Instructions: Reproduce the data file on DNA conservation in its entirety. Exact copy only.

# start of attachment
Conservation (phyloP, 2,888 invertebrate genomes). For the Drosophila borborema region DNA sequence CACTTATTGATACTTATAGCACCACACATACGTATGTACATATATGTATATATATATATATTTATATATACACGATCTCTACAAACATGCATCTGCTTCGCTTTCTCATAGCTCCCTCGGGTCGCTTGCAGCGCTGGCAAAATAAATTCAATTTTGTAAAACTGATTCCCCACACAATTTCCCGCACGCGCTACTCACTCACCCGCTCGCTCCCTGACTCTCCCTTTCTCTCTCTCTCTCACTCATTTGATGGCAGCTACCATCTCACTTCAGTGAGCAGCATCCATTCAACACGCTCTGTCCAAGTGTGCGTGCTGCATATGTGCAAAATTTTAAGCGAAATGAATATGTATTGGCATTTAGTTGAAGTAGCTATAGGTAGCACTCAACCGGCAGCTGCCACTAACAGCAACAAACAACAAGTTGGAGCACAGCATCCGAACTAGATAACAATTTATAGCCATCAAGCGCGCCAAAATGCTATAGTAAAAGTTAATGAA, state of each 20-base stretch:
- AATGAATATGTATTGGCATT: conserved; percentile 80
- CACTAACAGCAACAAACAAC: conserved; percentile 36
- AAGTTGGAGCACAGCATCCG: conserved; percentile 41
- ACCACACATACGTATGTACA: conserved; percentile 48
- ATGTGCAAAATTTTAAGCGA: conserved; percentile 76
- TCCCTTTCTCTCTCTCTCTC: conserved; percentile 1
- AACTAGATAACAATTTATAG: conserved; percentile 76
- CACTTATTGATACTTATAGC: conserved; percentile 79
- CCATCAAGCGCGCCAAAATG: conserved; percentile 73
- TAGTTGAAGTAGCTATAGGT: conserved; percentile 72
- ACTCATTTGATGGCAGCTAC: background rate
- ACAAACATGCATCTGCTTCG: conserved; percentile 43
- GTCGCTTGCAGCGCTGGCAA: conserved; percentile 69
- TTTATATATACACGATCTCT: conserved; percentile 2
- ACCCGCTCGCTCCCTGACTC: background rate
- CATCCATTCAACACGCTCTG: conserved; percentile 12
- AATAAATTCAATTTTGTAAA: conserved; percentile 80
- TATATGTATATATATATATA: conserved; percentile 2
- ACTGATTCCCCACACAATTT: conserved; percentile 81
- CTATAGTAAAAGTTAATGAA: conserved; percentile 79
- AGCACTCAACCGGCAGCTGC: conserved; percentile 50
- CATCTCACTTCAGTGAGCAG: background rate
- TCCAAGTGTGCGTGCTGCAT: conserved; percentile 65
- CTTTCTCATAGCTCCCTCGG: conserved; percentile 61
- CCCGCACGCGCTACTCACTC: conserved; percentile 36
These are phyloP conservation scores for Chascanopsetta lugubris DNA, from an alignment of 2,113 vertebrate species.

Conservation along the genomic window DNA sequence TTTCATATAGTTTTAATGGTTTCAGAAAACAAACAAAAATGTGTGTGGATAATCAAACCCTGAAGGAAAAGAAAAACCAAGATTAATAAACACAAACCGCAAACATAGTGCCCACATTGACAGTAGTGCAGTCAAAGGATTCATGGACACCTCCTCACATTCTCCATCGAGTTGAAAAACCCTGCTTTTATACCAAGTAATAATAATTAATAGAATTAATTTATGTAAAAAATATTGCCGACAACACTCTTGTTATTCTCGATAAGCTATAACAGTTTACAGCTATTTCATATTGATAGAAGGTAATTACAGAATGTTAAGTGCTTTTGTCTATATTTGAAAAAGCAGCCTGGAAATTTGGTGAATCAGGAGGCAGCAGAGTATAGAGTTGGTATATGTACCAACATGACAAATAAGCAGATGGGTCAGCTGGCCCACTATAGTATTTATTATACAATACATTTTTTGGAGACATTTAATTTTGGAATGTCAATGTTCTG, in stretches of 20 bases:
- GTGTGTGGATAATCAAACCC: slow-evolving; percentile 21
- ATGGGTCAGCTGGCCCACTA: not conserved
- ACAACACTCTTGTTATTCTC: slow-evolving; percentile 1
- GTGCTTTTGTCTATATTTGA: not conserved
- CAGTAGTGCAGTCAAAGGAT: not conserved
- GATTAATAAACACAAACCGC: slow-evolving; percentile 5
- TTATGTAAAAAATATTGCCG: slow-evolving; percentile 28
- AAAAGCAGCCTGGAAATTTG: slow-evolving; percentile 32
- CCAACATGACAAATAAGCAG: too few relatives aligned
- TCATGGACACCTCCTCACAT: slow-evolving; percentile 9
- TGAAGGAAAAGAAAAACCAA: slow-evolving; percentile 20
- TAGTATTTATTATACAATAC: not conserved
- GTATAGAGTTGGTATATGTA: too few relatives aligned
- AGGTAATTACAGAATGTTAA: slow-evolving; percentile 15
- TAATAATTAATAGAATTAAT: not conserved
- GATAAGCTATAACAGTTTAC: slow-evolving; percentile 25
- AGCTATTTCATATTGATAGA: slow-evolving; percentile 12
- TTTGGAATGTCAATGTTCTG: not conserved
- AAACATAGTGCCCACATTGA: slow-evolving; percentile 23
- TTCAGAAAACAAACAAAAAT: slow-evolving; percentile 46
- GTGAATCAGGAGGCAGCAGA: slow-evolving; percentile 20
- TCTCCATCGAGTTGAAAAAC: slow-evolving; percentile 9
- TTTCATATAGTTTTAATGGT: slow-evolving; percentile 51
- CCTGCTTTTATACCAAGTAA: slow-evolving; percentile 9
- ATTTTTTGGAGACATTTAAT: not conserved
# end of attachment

Conservation (phyloP, 2,888 invertebrate genomes). For the Drosophila borborema region DNA sequence CACTTATTGATACTTATAGCACCACACATACGTATGTACATATATGTATATATATATATATTTATATATACACGATCTCTACAAACATGCATCTGCTTCGCTTTCTCATAGCTCCCTCGGGTCGCTTGCAGCGCTGGCAAAATAAATTCAATTTTGTAAAACTGATTCCCCACACAATTTCCCGCACGCGCTACTCACTCACCCGCTCGCTCCCTGACTCTCCCTTTCTCTCTCTCTCTCACTCATTTGATGGCAGCTACCATCTCACTTCAGTGAGCAGCATCCATTCAACACGCTCTGTCCAAGTGTGCGTGCTGCATATGTGCAAAATTTTAAGCGAAATGAATATGTATTGGCATTTAGTTGAAGTAGCTATAGGTAGCACTCAACCGGCAGCTGCCACTAACAGCAACAAACAACAAGTTGGAGCACAGCATCCGAACTAGATAACAATTTATAGCCATCAAGCGCGCCAAAATGCTATAGTAAAAGTTAATGAA, state of each 20-base stretch:
- AATGAATATGTATTGGCATT: conserved; percentile 80
- CACTAACAGCAACAAACAAC: conserved; percentile 36
- AAGTTGGAGCACAGCATCCG: conserved; percentile 41
- ACCACACATACGTATGTACA: conserved; percentile 48
- ATGTGCAAAATTTTAAGCGA: conserved; percentile 76
- TCCCTTTCTCTCTCTCTCTC: conserved; percentile 1
- AACTAGATAACAATTTATAG: conserved; percentile 76
- CACTTATTGATACTTATAGC: conserved; percentile 79
- CCATCAAGCGCGCCAAAATG: conserved; percentile 73
- TAGTTGAAGTAGCTATAGGT: conserved; percentile 72
- ACTCATTTGATGGCAGCTAC: background rate
- ACAAACATGCATCTGCTTCG: conserved; percentile 43
- GTCGCTTGCAGCGCTGGCAA: conserved; percentile 69
- TTTATATATACACGATCTCT: conserved; percentile 2
- ACCCGCTCGCTCCCTGACTC: background rate
- CATCCATTCAACACGCTCTG: conserved; percentile 12
- AATAAATTCAATTTTGTAAA: conserved; percentile 80
- TATATGTATATATATATATA: conserved; percentile 2
- ACTGATTCCCCACACAATTT: conserved; percentile 81
- CTATAGTAAAAGTTAATGAA: conserved; percentile 79
- AGCACTCAACCGGCAGCTGC: conserved; percentile 50
- CATCTCACTTCAGTGAGCAG: background rate
- TCCAAGTGTGCGTGCTGCAT: conserved; percentile 65
- CTTTCTCATAGCTCCCTCGG: conserved; percentile 61
- CCCGCACGCGCTACTCACTC: conserved; percentile 36
These are phyloP conservation scores for Chascanopsetta lugubris DNA, from an alignment of 2,113 vertebrate species.

Conservation along the genomic window DNA sequence TTTCATATAGTTTTAATGGTTTCAGAAAACAAACAAAAATGTGTGTGGATAATCAAACCCTGAAGGAAAAGAAAAACCAAGATTAATAAACACAAACCGCAAACATAGTGCCCACATTGACAGTAGTGCAGTCAAAGGATTCATGGACACCTCCTCACATTCTCCATCGAGTTGAAAAACCCTGCTTTTATACCAAGTAATAATAATTAATAGAATTAATTTATGTAAAAAATATTGCCGACAACACTCTTGTTATTCTCGATAAGCTATAACAGTTTACAGCTATTTCATATTGATAGAAGGTAATTACAGAATGTTAAGTGCTTTTGTCTATATTTGAAAAAGCAGCCTGGAAATTTGGTGAATCAGGAGGCAGCAGAGTATAGAGTTGGTATATGTACCAACATGACAAATAAGCAGATGGGTCAGCTGGCCCACTATAGTATTTATTATACAATACATTTTTTGGAGACATTTAATTTTGGAATGTCAATGTTCTG, in stretches of 20 bases:
- GTGTGTGGATAATCAAACCC: slow-evolving; percentile 21
- ATGGGTCAGCTGGCCCACTA: not conserved
- ACAACACTCTTGTTATTCTC: slow-evolving; percentile 1
- GTGCTTTTGTCTATATTTGA: not conserved
- CAGTAGTGCAGTCAAAGGAT: not conserved
- GATTAATAAACACAAACCGC: slow-evolving; percentile 5
- TTATGTAAAAAATATTGCCG: slow-evolving; percentile 28
- AAAAGCAGCCTGGAAATTTG: slow-evolving; percentile 32
- CCAACATGACAAATAAGCAG: too few relatives aligned
- TCATGGACACCTCCTCACAT: slow-evolving; percentile 9
- TGAAGGAAAAGAAAAACCAA: slow-evolving; percentile 20
- TAGTATTTATTATACAATAC: not conserved
- GTATAGAGTTGGTATATGTA: too few relatives aligned
- AGGTAATTACAGAATGTTAA: slow-evolving; percentile 15
- TAATAATTAATAGAATTAAT: not conserved
- GATAAGCTATAACAGTTTAC: slow-evolving; percentile 25
- AGCTATTTCATATTGATAGA: slow-evolving; percentile 12
- TTTGGAATGTCAATGTTCTG: not conserved
- AAACATAGTGCCCACATTGA: slow-evolving; percentile 23
- TTCAGAAAACAAACAAAAAT: slow-evolving; percentile 46
- GTGAATCAGGAGGCAGCAGA: slow-evolving; percentile 20
- TCTCCATCGAGTTGAAAAAC: slow-evolving; percentile 9
- TTTCATATAGTTTTAATGGT: slow-evolving; percentile 51
- CCTGCTTTTATACCAAGTAA: slow-evolving; percentile 9
- ATTTTTTGGAGACATTTAAT: not conserved